dietary lectins, as consumed in cooked, baked, or extruded foods do not
    support negative health effects in humans. In contrast, consumption of
    WGA containing foods, such as cereals and whole grain products, has been
    shown to be associated with significantly reduced risks of type 2
    diabetes, cardiovascular disease, some types of cancer, as well as a
    more favourable long-term weight management..” (van Buul and Browns 2014)

  • Shawna

    Yes, “antigliadin” antibodies (IgA & IgG) to GLUTEN…or more specifically gliadin, in wheat.

    Antigliadin antibodies are seen in some with IgA nephropathy, rhuematoid arthritis, type 1 diabetes, gluten ataxia, dermatitis herpetiformis and so on.

    Edit to include — I’ve cited this paper many times before.
    “Of particular interest is the implication for autoimmune diseases. Lectins stimulate class II HLA antigens on cells that do not normally display them, such as pancreatic islet and thyroid cells.9 The islet cell determinant to which cytotoxic autoantibodies bind in insulin dependent diabetes mellitus is the disaccharide N-acetyl lactosamine,10 which must bind tomato lectin if present and probably also the lectins of wheat, potato, and peanuts. This would result in islet cells expressing both class II HLA antigens and foreign antigen together—a sitting duck for autoimmune attack. Certain foods (wheat, soya) are indeed diabetogenic in genetically susceptible mice.11 Insulin dependent diabetes therefore is another potential lectin disease and could possibly be prevented by prophylactic oligosaccharides.” http://www.ncbi.nlm.nih.gov/pmc/articles/PMC1115436/

  • aimee

    You wrote “I don’t know, the research conclusions were pretty cut and dry
    “triggered and perpetuated by gluten and thus responsive to a
    gluten-free diet.” ”

    So actually you do know. … gluten isn’t damaging brain cells if it did the quote wouldn’t have the words “triggered and perpetuated by”

    The damage is done by autoantibodies not by gluten. Gluten doesn’t damage brain cells… antibodies do! It is an autoimmune disease,

    The vast majority of the population does not have this genetic susceptibility which is why nearly everyone can eat gluten without falling all over themselves!!!

  • Shawna

    I don’t know, the research conclusions were pretty cut and dry “triggered and perpetuated by gluten and thus responsive to a gluten-free diet.”

    Maybe you should read this again. http://www.ncbi.nlm.nih.gov/pmc/articles/PMC3641836/

    “CD should be suggested as a differential diagnosis in children with unclear white-matter lesions even without intestinal symptoms.” http://www.ncbi.nlm.nih.gov/pubmed/26500168

    “MR imaging is used primarily in the diagnostic work-up of CD-associated conditions. Nonspecific periventricular white matter lesions of various sizes with increased T2/FLAIR signal intensity and without enhancement have been described.” http://www.ajnr.org/content/31/5/880.full

    “Quite intriguing and possibly of relevance to MS, is the observation that chronic inflammatory bowel disease causes lesions in the white-matter of the brain (20, 21). Lesions of the gut would increase the permeability of the gut, and also the uptake of gluten and gliadin and thus increase the IgA antibodies to these proteins. Increased intestinal permeability has been reported in MS(22) as well as possible inflammatory bowel disease (23).” http://www.direct-ms.org/pdf/LeakyGutMS/Gluten%20antibodies%20and%20MS.pdf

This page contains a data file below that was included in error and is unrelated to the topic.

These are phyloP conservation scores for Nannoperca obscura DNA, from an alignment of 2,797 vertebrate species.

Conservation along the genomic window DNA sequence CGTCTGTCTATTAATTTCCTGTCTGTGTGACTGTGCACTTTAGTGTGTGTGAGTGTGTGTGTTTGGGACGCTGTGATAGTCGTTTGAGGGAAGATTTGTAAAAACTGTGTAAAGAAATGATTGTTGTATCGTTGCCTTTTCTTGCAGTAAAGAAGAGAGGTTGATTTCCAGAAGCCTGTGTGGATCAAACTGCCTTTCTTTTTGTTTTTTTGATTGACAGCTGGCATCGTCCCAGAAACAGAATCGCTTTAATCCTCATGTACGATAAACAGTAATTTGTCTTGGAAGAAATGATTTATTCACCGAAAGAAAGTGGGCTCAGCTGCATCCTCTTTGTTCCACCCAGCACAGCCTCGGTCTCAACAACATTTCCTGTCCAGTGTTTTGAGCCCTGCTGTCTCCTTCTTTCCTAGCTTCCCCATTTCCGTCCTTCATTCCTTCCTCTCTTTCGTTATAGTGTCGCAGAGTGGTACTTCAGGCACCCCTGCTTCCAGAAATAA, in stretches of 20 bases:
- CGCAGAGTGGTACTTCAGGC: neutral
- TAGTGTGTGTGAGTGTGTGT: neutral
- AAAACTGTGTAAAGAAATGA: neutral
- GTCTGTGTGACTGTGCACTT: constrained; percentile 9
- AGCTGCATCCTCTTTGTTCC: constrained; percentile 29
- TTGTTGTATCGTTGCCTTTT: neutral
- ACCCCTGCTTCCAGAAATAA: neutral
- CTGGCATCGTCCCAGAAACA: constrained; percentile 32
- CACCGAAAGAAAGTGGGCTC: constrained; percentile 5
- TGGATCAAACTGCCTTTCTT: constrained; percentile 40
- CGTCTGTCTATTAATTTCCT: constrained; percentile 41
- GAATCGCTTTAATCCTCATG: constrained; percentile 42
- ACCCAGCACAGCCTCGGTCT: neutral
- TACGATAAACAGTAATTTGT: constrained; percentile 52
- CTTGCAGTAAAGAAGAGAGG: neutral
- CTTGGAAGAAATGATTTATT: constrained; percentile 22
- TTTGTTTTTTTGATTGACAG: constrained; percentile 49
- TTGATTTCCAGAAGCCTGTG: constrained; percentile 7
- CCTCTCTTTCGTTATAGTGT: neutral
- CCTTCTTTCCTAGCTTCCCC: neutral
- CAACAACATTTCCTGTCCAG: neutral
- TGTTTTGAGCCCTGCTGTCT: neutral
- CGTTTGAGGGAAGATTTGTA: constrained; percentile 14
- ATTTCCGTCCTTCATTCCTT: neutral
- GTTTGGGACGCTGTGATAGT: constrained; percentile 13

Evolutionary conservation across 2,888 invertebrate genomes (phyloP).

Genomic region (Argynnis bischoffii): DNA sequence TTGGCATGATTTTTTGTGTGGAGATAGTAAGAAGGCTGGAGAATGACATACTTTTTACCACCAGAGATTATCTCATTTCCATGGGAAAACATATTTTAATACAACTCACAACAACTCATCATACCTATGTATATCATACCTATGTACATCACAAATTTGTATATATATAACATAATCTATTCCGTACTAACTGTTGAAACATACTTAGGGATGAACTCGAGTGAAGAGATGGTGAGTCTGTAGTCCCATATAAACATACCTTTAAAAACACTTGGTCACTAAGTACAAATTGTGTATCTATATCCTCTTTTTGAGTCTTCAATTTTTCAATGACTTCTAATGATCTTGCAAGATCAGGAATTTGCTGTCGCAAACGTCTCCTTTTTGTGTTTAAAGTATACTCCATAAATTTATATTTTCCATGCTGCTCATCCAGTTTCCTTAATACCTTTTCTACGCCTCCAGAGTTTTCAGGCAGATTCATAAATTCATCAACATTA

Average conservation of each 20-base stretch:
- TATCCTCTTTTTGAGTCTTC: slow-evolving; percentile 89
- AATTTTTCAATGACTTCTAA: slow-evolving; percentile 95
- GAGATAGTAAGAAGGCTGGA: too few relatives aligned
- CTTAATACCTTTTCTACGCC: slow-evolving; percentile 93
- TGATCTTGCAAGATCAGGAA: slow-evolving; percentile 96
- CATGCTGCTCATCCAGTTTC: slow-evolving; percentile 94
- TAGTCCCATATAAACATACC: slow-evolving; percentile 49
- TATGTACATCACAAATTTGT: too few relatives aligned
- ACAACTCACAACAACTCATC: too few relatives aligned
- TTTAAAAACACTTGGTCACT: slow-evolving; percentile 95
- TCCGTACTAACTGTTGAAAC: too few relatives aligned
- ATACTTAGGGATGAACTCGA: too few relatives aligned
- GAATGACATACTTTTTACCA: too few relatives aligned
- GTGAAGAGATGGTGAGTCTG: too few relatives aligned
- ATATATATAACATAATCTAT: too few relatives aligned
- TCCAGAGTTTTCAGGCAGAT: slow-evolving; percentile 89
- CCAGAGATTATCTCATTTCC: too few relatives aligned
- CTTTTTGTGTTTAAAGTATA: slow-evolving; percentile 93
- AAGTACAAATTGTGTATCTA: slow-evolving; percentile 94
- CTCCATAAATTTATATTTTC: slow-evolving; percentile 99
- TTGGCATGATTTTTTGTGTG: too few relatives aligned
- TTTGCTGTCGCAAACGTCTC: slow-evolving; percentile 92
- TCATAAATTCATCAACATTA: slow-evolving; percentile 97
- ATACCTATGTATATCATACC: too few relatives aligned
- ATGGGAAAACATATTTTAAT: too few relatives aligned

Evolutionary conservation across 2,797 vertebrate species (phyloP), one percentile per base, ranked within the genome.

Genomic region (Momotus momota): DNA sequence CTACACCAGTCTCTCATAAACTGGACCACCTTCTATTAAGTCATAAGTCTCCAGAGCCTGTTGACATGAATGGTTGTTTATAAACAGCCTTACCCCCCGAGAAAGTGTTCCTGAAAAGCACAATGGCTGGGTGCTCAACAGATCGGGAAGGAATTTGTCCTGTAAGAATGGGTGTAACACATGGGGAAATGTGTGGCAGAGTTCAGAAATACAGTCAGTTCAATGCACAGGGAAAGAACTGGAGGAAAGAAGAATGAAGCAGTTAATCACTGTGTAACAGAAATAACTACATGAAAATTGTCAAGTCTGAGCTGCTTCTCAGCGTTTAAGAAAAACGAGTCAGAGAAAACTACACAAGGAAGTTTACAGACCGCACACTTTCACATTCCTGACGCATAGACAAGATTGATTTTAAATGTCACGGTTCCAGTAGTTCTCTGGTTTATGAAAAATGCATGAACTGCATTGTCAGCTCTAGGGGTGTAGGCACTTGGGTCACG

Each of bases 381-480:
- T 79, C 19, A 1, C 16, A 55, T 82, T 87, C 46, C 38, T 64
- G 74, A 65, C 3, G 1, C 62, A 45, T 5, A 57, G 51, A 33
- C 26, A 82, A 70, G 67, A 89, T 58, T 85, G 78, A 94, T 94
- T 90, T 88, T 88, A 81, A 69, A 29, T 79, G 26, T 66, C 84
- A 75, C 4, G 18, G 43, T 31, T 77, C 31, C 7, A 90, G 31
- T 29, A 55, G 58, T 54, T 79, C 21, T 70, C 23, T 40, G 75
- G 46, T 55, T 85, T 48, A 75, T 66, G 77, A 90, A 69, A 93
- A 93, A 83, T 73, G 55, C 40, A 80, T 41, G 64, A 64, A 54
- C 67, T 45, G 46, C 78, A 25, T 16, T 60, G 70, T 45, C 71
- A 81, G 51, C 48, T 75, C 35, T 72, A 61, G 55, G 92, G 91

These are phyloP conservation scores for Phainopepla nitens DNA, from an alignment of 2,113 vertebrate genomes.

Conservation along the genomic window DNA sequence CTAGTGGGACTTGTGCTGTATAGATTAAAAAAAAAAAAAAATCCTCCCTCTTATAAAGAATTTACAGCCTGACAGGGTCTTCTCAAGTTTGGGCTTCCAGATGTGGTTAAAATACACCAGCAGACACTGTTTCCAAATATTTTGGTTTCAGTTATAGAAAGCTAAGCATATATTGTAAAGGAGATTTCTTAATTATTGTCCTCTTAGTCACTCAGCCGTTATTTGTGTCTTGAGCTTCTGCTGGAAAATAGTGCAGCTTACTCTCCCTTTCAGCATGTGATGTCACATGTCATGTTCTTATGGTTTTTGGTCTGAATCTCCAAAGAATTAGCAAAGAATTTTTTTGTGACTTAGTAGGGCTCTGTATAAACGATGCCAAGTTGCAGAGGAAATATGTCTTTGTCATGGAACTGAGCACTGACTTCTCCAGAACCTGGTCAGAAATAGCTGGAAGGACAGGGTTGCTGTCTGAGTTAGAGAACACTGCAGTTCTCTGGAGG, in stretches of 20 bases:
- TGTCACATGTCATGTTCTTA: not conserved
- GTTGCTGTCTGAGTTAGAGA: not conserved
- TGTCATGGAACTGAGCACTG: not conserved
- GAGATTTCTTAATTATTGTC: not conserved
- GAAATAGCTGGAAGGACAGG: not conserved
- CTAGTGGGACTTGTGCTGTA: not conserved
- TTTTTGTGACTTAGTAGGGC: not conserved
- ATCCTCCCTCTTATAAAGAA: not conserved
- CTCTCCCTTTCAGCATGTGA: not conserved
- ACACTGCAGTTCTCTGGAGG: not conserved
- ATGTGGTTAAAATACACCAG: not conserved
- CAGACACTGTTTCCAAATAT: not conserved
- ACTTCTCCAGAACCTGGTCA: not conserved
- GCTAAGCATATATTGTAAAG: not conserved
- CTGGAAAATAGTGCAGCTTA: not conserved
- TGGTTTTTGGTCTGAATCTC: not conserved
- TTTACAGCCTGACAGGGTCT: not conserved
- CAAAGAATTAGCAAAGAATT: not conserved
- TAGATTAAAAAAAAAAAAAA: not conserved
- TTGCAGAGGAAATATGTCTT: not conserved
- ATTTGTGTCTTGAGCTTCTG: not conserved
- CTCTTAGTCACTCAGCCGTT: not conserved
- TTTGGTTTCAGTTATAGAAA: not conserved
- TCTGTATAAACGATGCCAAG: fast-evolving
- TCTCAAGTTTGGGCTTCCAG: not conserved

• aimee

    When using the methods of science it can not be concluded something doesn’t occur..just as one can not prove something occurs That isn’t science methodology.. In science one makes reasonable conclusions based on available data.. As new data becomes available new conclusions may be made,.

    It is known that Irish Setters have an inherited form of gluten enteropathy.
    And though too early to say …gluten may play a role in the inherited cramping syndrome you posted about.

    But considering as of yet gluten hasn’t been found to damage brain cell in people I wouldn’t expect to find this in canines either.

  • Shawna

    Has the research been done showing gluten/carbs don’t damage canines in the same ways it does humans?

  • aimee

    Dr Perlmutter has done canine research? Where can I find it?

  • Shawna

    And that is your opinion however others might not see it that way – Neurologist Dr. Perlmutter, as an example. Well, actually, his beef is with ALL grains (carbs) not just gluten grains.

  • aimee

    Looking at things differently is okay .. and even more than okay.. but I become concerned when information is misapplied and inaccurate conclusions are drawn..which is what I saw in your posts.

  • Shawna

    I’m okay with you not understanding, aimee. I, many of us, look at things differently than you and that is okay. :0)

  • aimee

    I’m failing to understand your posts. it seems like you are posting unrelated material and leading the reader to think they are related.

    Yes carbohydrate is an efficient source of glucose.. what does that have to do with older dog’s brains being less efficient at using glucose? Why add “(from carbs)” after that statement?

    And this from your prior post; “What isn’t said here is that it appears to be carbs / glucose that is involved in the damages done to the brain”

    I suppose if blood glucose levels fall to low levels brain damage can result but I don’t see the relevance.